ADAM LISS: “THE KEY TO BECOMING A GREAT AR/VR DESIGNER? EMPATHY!”

Six tips to master the art of AR/VR from a former Amazon UX designer.
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In a relatively young industry such as AR/VR design, Adam Liss is one of the rare practitioners who can claim to be a battle-hardened veteran. A former senior UX designer at Amazon, the American technologist has explored various commercial uses of this exciting technology, from gaming and e-commerce to virtual learning solutions.

In the following paragraphs, Adam unveils the secrets of this up-and-coming profession, starting with six tips on what it takes to be a rockstar AR/VR designer and how his ELVTR course will help you get there. He also explains what the future holds for an industry most recently revolutionized by the Apple Vision Pro headset.

So why should someone become an AR/VR designer? 

XR (Extended Reality) is one of those things that feels inevitable to become a part of everyday life. The three dimensional, natural interaction is something you have to try to understand how powerful it is. 

Headsets are getting smaller and cheaper. They allow you to do things that you can’t do with any other device, things that feel natural and effortless. We're still in the early days of XR, but it has a long future ahead. Now is an exciting time to learn about it, since most of the rules haven't been put in place and people are trying to figure out what the best practices are. 

What sort of advice would you give to an aspiring AR/VR designer?

  1. Empathy is important

User experience design doesn’t require maths or specialized technical skills. All it requires is an interest in creating good experiences for people, being able to empathize with them and understanding their challenges. At the same time, it’s important to understand the technology you work with and how it can address those challenges. 

  1. You don’t need programming skills, but they are useful

There are different types of AR/VR designers that might be a better fit depending on your background and interests. There's an overlap between UI and UX design, so if you are a visually artistic person, you could focus on creating visual interfaces. The course will cover the 3D modeling tool Blender, so you can get started building 3D interfaces for XR. 

VR is still so new that often you might have an idea without knowing if it's going to work or not and the best way to test it is to try building it. So if you have a technical background, you can focus more on prototyping and rapid development. 

The course won't require any coding, but we’ll cover the basics of programming, since it’s important to understand the tools that engineers use to build these experiences to know what's possible. 

We are going to dive deep into the Unity game engine. It’s an incredibly powerful tool, but it’s a fairly visual interface with a lot of drag and drop, so that makes it easier to get up and running creating XR content. Then we will go into game logic and programming.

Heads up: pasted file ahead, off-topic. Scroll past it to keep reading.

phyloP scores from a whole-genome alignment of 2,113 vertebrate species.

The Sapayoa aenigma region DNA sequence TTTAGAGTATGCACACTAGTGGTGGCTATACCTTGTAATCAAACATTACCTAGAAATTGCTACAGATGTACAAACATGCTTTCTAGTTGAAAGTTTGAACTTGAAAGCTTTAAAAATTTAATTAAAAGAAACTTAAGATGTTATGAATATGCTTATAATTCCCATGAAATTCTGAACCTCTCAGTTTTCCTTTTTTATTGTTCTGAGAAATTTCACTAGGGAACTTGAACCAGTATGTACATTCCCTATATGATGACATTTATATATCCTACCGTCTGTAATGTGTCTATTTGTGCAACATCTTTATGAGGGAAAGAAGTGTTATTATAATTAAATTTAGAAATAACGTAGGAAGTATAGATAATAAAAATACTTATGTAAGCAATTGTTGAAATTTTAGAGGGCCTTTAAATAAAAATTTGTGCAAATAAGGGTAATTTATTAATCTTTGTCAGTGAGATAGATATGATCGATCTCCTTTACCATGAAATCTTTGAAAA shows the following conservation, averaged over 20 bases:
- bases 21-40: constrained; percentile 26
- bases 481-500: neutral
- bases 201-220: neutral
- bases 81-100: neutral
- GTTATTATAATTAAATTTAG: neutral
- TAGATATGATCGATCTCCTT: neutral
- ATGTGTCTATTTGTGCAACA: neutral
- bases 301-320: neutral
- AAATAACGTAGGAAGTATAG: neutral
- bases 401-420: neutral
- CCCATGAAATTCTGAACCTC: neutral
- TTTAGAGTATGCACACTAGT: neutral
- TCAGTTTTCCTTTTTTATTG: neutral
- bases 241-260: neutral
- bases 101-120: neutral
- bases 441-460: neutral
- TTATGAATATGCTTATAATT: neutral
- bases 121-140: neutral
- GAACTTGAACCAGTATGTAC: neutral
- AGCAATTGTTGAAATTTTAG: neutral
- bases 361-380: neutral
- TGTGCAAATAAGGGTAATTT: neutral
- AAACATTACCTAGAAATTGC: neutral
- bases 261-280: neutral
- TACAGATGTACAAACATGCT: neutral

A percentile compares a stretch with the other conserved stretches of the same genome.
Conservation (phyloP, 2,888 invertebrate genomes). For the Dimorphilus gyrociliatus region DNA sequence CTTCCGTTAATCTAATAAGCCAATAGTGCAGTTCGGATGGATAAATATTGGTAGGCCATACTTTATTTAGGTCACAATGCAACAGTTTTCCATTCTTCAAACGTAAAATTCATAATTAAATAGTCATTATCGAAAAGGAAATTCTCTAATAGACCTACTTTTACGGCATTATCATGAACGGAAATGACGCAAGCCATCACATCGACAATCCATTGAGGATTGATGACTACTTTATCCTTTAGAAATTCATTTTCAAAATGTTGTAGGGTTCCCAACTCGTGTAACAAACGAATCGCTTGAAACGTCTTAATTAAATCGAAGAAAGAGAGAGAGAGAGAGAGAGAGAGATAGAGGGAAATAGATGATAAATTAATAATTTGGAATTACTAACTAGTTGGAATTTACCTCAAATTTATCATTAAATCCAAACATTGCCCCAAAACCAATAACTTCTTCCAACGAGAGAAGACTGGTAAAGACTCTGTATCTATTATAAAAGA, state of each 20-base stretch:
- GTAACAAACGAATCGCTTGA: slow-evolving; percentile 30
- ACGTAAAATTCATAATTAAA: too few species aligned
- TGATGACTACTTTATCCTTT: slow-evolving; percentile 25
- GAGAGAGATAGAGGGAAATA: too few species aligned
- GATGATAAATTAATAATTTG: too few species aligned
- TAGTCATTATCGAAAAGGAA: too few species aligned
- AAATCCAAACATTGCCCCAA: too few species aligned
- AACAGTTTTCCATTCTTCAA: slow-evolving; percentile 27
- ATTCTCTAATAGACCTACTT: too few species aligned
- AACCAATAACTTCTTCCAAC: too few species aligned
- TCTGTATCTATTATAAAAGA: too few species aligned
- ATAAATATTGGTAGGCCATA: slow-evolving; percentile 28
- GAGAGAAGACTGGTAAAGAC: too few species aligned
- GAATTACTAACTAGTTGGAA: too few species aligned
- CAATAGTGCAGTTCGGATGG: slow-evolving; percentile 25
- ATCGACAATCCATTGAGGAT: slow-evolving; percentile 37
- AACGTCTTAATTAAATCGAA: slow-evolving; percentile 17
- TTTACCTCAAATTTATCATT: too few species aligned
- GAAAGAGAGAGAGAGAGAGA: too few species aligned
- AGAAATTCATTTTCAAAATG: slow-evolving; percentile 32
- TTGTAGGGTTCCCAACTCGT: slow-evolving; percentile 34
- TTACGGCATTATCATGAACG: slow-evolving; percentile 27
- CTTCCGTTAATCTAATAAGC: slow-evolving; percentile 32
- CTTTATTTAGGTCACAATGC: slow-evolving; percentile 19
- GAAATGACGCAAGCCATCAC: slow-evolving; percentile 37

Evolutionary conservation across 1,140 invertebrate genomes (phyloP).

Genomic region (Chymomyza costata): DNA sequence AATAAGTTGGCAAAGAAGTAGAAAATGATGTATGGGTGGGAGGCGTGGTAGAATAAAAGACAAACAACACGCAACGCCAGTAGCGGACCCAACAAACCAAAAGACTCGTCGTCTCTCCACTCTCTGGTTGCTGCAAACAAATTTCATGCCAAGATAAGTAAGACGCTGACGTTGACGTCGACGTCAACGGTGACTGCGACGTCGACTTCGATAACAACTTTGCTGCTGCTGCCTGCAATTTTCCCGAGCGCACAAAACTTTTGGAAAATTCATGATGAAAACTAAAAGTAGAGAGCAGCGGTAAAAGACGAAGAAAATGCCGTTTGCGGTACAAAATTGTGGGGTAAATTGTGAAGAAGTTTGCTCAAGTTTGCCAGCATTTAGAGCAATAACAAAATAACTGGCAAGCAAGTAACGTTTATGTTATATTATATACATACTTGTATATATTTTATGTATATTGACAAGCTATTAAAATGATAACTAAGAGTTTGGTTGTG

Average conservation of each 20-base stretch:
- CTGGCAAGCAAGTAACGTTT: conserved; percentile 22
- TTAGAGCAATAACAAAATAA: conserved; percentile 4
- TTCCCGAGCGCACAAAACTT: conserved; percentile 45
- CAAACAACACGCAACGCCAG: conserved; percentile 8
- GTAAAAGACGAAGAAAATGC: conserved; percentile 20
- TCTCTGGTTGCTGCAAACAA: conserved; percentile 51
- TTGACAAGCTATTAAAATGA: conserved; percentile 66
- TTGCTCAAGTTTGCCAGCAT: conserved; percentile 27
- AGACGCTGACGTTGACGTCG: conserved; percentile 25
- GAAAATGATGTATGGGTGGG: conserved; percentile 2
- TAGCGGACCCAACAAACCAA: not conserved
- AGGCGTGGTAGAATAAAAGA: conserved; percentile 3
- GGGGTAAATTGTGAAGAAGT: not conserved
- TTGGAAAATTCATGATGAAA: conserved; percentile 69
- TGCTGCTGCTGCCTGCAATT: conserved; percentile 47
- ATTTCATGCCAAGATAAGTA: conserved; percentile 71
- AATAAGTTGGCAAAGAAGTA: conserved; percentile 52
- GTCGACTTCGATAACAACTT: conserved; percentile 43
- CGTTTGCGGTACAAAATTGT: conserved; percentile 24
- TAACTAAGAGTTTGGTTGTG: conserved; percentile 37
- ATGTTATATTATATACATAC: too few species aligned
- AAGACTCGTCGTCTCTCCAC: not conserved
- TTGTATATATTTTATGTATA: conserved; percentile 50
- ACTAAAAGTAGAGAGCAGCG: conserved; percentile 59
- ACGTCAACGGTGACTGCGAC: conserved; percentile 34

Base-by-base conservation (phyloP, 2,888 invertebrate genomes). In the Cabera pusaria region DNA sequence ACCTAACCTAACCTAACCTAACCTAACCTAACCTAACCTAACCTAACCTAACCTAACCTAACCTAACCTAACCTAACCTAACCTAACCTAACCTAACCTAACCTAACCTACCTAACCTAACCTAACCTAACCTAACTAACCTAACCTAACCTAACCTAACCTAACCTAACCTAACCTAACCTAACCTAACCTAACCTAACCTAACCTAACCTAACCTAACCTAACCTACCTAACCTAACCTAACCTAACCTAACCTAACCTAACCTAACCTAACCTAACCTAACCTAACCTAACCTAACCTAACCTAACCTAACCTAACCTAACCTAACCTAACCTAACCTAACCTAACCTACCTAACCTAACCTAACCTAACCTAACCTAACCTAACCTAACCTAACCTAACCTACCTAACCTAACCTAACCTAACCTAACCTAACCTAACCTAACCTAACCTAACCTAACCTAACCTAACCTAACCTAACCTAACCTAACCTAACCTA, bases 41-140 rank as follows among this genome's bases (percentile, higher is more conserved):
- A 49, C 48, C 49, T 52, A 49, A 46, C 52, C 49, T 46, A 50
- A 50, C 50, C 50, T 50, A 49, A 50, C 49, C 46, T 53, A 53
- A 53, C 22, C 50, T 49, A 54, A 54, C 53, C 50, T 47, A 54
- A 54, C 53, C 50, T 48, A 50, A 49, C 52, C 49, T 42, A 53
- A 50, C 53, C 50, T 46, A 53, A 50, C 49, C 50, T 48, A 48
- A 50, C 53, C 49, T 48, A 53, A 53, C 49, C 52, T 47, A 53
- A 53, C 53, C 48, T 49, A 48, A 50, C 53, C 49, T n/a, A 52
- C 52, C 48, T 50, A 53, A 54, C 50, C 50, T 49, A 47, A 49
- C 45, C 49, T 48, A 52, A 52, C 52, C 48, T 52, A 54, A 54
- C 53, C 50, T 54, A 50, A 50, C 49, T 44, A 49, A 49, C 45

I like to code myself, but Unity has tools that let you create experiences without coding. I've worked with people who have done amazing projects without writing a line of code. However, not everyone needs to bother with creating interactivity. Many designers can just work on the designs and the documentation, while engineers do the coding. 

  1. It’s design, but with an extra dimension

The design basics are similar to any other sort of design where you build a solution that helps people do some task. But XR is different from 2D design and there are many questions that are introduced by adding this third dimension. 

You're interacting with things fundamentally differently from how you would on a computer. Even if you have a background in design, understanding the XR tools is important. Also understanding the problem of space and the new challenges and opportunities that go with a third dimension.  

  1. You need a spatial mindset

There's a lot of overlap between AR and VR. Both require a spatial mindset: thinking about how information and objects exist in spatial relationship to each other. It's not just 2D design where something is on top or bottom. Things can be in front of each other, attached to your head, interacting with each other… So looking at other applications and use cases and starting to develop the spatial way of thinking is an important skill.

  1. VR is all about immersion, AR about practical uses 

VR is more about immersion, storytelling, and creating experiences. One of its superpowers is the level of immersion it creates. Understanding how that technology can facilitate storytelling and immersion is important. 

AR is more focused on practical applications. You are meant to take AR out into the world with you. Thinking of how to place this digital overlay on the real world and what’s meaningful information, how would I want to interact with it while being in the real world? That's a unique challenge.

  1. Being an AR/VR designer is all about turning ideas into action

Regarding soft skills, it’s important to know how to present an idea. That's one of the biggest lessons I've learned during my career as an AR/VR designer. If you can't explain how your idea will work, it's not worth much. 

We will go over the process of creating design documentation and using software called Figma to put together a design document. Also how to present these ideas to others and take feedback. 

A designer's job is to own the vision for a project. That doesn't necessarily mean being the person who came up with all the ideas. It means understanding what your engineers and artists need to do and creating this vision that you and your team have built up. There's a combination of soft and hard skills in that, producing documents that people can use and refer to. 

What’s special about social VR?